Ravens ‘Breakout’ Candidate Studies All-Pro WR

Rashod Bateman

Getty Rashod Bateman has revealed which All-Pro WR he studies.

Rashod Bateman isn’t lacking for confidence ahead of what is a pivotal second season in the NFL. Bateman will be expected to take charge of the wide receiver room for the Baltimore Ravens, following the draft-day trade that sent Marquise ‘Hollywood’ Brown to the Arizona Cardinals for a first-round pick.

It’s a challenge Bateman says he’s ready for, and one his study habits can help him overcome. Specifically, Bateman has revealed how he takes a long look at the work of one All-Pro player at his position who has been dominating NFL cornerbacks for seven seasons.

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Bateman Inspired by 2-Time All-Pro

Bateman didn’t exactly deliver what was expected in his rookie season. The 27th pick in the 2021 NFL draft started just four games, made 46 catches for 515 yards and scored a solitary touchdown.

A lingering groin injury prevented Bateman from proving his worth, something that has to change now he’s the top wideout on the roster. His chances of taking a step up will improve the more Bateman studies Davante Adams.

Bateman told teammate Marlon Humphrey on the Studio 44 podcast: “the one guy that I study is Davante Adams. Ain’t go no choice.”

Both Humphrey and Bateman admitted “it is very hard to put hands on” Adams, who was twice named an All-Pro with the Green Bay Packers. Adams also went to five Pro Bowls before he was traded to the Las Vegas Raiders this offseason.

Bateman admitted he admires the effective simplicity in Adams’ game: “When you watch his tape, it’s like he does the most simple stuff to get open, but then it’s like, he does it so well.”

This isn’t the first time Bateman’s appreciation of Adams has been a matter of record. Shortly after Bateman was drafted, Jonas Shaffer of The Baltimore Sun reported the rookie based his game on what Adams does:

Adams is a good example to follow for a young pass-catcher who needs to take a significant step up this season. There’s no doubting Bateman’s core talents, including the ability to stretch the field, based on how he averaged 11.2 yards per grab in 2021.

The Ravens need to see more plays like this one against the Cleveland Browns from Week 14:

Similar highlights could be a more regular occurrence if Bateman gets a bigger workload following Brown’s departure. The trade is a prime reason one NFL insider thinks Bateman is a breakout candidate this season.


Bateman Touted for ‘Breakout’ 2nd Season

Bateman has been named as one of six players set for a breakout campaign by CBS Sports’ Jason La Canfora. Interestingly, La Canfora thinks Bateman will be an upgrade over Brown: “He is in position to be the lead dog of this receiving group by a large margin. Trading Hollywood Brown will prove to be addition by subtraction in part because of Bateman’s superior frame, hands, strength and catch radius.”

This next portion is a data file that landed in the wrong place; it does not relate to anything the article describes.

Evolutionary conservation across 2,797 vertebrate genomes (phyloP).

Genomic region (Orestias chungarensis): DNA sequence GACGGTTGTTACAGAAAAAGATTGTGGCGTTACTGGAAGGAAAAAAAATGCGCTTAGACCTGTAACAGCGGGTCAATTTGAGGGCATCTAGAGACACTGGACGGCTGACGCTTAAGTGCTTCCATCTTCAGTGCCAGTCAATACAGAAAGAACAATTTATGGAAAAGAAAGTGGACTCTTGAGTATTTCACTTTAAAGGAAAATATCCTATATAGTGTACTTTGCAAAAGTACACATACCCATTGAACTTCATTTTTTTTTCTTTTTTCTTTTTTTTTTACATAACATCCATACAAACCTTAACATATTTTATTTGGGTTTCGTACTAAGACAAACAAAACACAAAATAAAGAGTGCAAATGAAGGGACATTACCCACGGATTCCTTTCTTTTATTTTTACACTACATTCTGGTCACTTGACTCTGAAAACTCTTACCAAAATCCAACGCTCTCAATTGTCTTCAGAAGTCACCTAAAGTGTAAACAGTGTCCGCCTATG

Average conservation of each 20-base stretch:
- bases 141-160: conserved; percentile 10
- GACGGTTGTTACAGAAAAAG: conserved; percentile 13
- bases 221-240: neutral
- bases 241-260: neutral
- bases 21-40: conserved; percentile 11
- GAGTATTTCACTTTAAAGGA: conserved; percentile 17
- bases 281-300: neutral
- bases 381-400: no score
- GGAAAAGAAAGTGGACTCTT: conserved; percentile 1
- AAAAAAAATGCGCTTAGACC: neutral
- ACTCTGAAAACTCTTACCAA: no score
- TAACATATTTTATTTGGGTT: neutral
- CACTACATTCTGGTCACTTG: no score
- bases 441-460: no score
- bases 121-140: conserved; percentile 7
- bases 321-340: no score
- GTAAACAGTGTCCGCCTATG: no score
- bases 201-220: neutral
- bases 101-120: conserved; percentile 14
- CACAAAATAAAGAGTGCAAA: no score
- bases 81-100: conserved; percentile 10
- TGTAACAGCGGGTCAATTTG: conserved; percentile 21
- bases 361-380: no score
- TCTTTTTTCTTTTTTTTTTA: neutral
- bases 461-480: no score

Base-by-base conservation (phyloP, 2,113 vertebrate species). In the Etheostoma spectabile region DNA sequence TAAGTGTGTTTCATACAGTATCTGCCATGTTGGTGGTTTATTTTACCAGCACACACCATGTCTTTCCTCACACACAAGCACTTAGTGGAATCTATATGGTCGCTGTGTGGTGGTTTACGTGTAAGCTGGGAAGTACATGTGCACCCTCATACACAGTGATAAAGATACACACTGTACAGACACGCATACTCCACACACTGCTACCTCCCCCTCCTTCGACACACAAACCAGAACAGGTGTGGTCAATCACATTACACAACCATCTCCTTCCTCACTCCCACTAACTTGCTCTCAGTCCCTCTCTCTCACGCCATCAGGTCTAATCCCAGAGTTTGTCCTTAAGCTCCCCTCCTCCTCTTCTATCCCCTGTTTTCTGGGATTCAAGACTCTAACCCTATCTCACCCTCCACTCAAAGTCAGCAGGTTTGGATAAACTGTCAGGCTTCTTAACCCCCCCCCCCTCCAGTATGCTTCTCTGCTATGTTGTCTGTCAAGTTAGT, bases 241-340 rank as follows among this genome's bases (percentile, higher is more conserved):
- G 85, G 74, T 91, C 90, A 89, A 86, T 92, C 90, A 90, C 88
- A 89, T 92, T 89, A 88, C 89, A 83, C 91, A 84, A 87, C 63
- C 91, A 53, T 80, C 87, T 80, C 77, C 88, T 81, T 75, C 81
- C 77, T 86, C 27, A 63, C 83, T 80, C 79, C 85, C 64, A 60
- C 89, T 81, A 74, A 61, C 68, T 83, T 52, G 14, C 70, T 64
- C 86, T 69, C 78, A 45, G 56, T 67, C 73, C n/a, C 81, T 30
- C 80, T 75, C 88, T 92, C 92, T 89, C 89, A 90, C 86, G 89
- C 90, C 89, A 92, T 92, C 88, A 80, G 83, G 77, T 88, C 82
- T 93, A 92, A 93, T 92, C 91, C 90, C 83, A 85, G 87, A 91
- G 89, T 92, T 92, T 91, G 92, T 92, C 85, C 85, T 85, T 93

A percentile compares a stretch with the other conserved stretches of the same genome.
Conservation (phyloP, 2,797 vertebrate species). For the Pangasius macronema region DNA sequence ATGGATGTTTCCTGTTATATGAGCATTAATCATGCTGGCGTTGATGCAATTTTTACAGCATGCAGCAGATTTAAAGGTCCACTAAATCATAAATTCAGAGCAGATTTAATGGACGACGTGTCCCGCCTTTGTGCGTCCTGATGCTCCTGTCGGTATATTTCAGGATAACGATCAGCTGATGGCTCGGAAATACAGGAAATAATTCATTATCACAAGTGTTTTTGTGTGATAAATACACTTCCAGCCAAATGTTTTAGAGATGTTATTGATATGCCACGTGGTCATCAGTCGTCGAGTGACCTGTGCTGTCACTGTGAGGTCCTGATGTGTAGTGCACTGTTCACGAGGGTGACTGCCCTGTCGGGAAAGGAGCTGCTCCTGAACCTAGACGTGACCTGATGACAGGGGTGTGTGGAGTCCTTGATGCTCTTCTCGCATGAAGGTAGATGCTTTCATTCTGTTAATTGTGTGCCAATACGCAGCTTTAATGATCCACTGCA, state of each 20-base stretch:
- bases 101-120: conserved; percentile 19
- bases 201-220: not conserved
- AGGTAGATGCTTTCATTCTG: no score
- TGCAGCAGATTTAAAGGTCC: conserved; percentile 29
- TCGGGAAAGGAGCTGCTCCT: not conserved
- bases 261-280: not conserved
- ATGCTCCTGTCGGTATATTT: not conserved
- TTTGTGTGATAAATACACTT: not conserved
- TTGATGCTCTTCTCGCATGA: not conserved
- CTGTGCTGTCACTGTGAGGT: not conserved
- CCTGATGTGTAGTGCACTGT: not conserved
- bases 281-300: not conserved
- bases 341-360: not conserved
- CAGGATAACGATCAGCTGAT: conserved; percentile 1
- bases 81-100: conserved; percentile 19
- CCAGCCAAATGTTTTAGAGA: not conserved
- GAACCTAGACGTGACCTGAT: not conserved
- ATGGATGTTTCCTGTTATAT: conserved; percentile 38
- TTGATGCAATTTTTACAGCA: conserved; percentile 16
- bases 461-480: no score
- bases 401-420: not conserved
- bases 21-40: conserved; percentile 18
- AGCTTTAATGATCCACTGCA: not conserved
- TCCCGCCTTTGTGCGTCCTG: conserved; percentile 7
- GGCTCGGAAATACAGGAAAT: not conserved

La Canfora envisages “double-digit TD totals” for Bateman in his second season. A scoring haul like that would more than offset dealing Brown, who led all Ravens’ wideouts last season with 91 catches, 1,008 yards and six touchdowns.

Brown was also Jackson’s go-to deep threat, a skill he showcased against the Cincinnati Bengals in Week 7:

Those are the kinds of numbers and catches Bateman will be expected to emulate. He’s confident he can, telling Humphrey: “It’s my time. I feel like Baltimore drafted me for a reason. They drafted me to be in his position.”

There’s nothing wrong with Bateman’s bravado, but he needs to back up the big talk. Especially since the Ravens still look lightweight at receiver.

Beyond Bateman, there’s only an unconvincing quartet made up of Devin Duvernay, James Proche II and Tylan Wallace. There are still options in free agency, including another of Bateman’s idols, Odell Beckham Jr.

Yet, so far at least, the Ravens have been content not to test the veteran market. It’s a risky strategy since franchise quarterback Lamar Jackson is set to play on his fifth-year option.

Jackson needs better weapons around him if he’s going to play to the level good enough to justify a lucrative new contract. Bateman being more like Adams in Year 2 would certainly help.

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